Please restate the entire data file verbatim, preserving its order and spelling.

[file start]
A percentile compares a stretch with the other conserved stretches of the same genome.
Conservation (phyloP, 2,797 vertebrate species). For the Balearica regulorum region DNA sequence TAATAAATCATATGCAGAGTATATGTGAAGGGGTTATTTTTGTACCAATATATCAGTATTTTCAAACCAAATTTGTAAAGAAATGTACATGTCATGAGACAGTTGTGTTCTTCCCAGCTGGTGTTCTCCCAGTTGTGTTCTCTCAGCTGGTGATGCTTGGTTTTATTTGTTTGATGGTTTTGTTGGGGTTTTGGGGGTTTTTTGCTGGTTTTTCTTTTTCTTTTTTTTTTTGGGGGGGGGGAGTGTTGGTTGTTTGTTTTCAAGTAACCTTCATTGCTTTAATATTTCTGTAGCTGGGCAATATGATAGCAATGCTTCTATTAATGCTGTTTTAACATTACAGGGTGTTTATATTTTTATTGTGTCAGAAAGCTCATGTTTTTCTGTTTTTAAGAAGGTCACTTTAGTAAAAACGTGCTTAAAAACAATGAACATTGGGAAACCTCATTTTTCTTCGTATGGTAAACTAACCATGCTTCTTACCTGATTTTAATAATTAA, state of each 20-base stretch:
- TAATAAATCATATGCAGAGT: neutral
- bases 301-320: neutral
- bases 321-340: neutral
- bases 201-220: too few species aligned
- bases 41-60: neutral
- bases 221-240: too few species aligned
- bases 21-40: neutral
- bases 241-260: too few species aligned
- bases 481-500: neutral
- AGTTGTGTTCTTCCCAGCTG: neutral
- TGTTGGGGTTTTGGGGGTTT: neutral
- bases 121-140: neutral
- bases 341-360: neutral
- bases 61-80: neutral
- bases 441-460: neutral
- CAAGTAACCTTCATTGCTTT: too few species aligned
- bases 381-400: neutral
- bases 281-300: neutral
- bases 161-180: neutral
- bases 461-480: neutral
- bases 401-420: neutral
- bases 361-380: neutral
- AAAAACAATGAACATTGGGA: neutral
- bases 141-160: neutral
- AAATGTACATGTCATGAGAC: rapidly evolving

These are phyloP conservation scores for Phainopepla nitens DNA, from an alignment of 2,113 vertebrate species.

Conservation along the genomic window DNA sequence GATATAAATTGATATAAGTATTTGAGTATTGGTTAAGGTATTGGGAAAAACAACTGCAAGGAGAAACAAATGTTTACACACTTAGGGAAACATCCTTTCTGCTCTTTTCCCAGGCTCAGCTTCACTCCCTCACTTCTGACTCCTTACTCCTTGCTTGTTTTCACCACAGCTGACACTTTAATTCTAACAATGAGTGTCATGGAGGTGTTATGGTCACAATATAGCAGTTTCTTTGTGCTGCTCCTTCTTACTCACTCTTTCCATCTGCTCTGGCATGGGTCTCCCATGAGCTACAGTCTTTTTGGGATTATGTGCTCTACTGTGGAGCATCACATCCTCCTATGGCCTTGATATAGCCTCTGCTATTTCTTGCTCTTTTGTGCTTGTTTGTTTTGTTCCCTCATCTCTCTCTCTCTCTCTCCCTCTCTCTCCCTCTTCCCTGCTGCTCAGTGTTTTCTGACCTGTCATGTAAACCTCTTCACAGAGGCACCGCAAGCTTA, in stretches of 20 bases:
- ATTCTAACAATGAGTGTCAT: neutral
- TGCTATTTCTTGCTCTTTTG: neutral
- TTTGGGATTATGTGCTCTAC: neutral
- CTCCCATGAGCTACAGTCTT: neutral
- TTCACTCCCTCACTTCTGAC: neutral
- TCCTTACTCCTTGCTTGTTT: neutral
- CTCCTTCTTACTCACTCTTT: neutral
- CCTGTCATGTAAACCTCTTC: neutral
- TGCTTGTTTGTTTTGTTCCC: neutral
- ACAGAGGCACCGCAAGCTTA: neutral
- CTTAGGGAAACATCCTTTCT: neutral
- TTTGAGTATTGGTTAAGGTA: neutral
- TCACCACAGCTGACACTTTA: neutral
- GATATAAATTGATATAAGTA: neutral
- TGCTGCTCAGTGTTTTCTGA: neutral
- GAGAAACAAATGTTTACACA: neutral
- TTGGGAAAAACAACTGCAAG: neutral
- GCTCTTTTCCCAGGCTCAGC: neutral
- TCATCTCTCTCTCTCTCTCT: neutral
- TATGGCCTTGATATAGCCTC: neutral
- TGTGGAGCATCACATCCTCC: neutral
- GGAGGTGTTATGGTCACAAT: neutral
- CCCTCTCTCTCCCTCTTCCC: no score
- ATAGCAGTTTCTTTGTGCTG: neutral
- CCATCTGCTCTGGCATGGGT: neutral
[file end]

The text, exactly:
A percentile compares a stretch with the other conserved stretches of the same genome.
Conservation (phyloP, 2,797 vertebrate species). For the Balearica regulorum region DNA sequence TAATAAATCATATGCAGAGTATATGTGAAGGGGTTATTTTTGTACCAATATATCAGTATTTTCAAACCAAATTTGTAAAGAAATGTACATGTCATGAGACAGTTGTGTTCTTCCCAGCTGGTGTTCTCCCAGTTGTGTTCTCTCAGCTGGTGATGCTTGGTTTTATTTGTTTGATGGTTTTGTTGGGGTTTTGGGGGTTTTTTGCTGGTTTTTCTTTTTCTTTTTTTTTTTGGGGGGGGGGAGTGTTGGTTGTTTGTTTTCAAGTAACCTTCATTGCTTTAATATTTCTGTAGCTGGGCAATATGATAGCAATGCTTCTATTAATGCTGTTTTAACATTACAGGGTGTTTATATTTTTATTGTGTCAGAAAGCTCATGTTTTTCTGTTTTTAAGAAGGTCACTTTAGTAAAAACGTGCTTAAAAACAATGAACATTGGGAAACCTCATTTTTCTTCGTATGGTAAACTAACCATGCTTCTTACCTGATTTTAATAATTAA, state of each 20-base stretch:
- TAATAAATCATATGCAGAGT: neutral
- bases 301-320: neutral
- bases 321-340: neutral
- bases 201-220: too few species aligned
- bases 41-60: neutral
- bases 221-240: too few species aligned
- bases 21-40: neutral
- bases 241-260: too few species aligned
- bases 481-500: neutral
- AGTTGTGTTCTTCCCAGCTG: neutral
- TGTTGGGGTTTTGGGGGTTT: neutral
- bases 121-140: neutral
- bases 341-360: neutral
- bases 61-80: neutral
- bases 441-460: neutral
- CAAGTAACCTTCATTGCTTT: too few species aligned
- bases 381-400: neutral
- bases 281-300: neutral
- bases 161-180: neutral
- bases 461-480: neutral
- bases 401-420: neutral
- bases 361-380: neutral
- AAAAACAATGAACATTGGGA: neutral
- bases 141-160: neutral
- AAATGTACATGTCATGAGAC: rapidly evolving

These are phyloP conservation scores for Phainopepla nitens DNA, from an alignment of 2,113 vertebrate species.

Conservation along the genomic window DNA sequence GATATAAATTGATATAAGTATTTGAGTATTGGTTAAGGTATTGGGAAAAACAACTGCAAGGAGAAACAAATGTTTACACACTTAGGGAAACATCCTTTCTGCTCTTTTCCCAGGCTCAGCTTCACTCCCTCACTTCTGACTCCTTACTCCTTGCTTGTTTTCACCACAGCTGACACTTTAATTCTAACAATGAGTGTCATGGAGGTGTTATGGTCACAATATAGCAGTTTCTTTGTGCTGCTCCTTCTTACTCACTCTTTCCATCTGCTCTGGCATGGGTCTCCCATGAGCTACAGTCTTTTTGGGATTATGTGCTCTACTGTGGAGCATCACATCCTCCTATGGCCTTGATATAGCCTCTGCTATTTCTTGCTCTTTTGTGCTTGTTTGTTTTGTTCCCTCATCTCTCTCTCTCTCTCTCCCTCTCTCTCCCTCTTCCCTGCTGCTCAGTGTTTTCTGACCTGTCATGTAAACCTCTTCACAGAGGCACCGCAAGCTTA, in stretches of 20 bases:
- ATTCTAACAATGAGTGTCAT: neutral
- TGCTATTTCTTGCTCTTTTG: neutral
- TTTGGGATTATGTGCTCTAC: neutral
- CTCCCATGAGCTACAGTCTT: neutral
- TTCACTCCCTCACTTCTGAC: neutral
- TCCTTACTCCTTGCTTGTTT: neutral
- CTCCTTCTTACTCACTCTTT: neutral
- CCTGTCATGTAAACCTCTTC: neutral
- TGCTTGTTTGTTTTGTTCCC: neutral
- ACAGAGGCACCGCAAGCTTA: neutral
- CTTAGGGAAACATCCTTTCT: neutral
- TTTGAGTATTGGTTAAGGTA: neutral
- TCACCACAGCTGACACTTTA: neutral
- GATATAAATTGATATAAGTA: neutral
- TGCTGCTCAGTGTTTTCTGA: neutral
- GAGAAACAAATGTTTACACA: neutral
- TTGGGAAAAACAACTGCAAG: neutral
- GCTCTTTTCCCAGGCTCAGC: neutral
- TCATCTCTCTCTCTCTCTCT: neutral
- TATGGCCTTGATATAGCCTC: neutral
- TGTGGAGCATCACATCCTCC: neutral
- GGAGGTGTTATGGTCACAAT: neutral
- CCCTCTCTCTCCCTCTTCCC: no score
- ATAGCAGTTTCTTTGTGCTG: neutral
- CCATCTGCTCTGGCATGGGT: neutral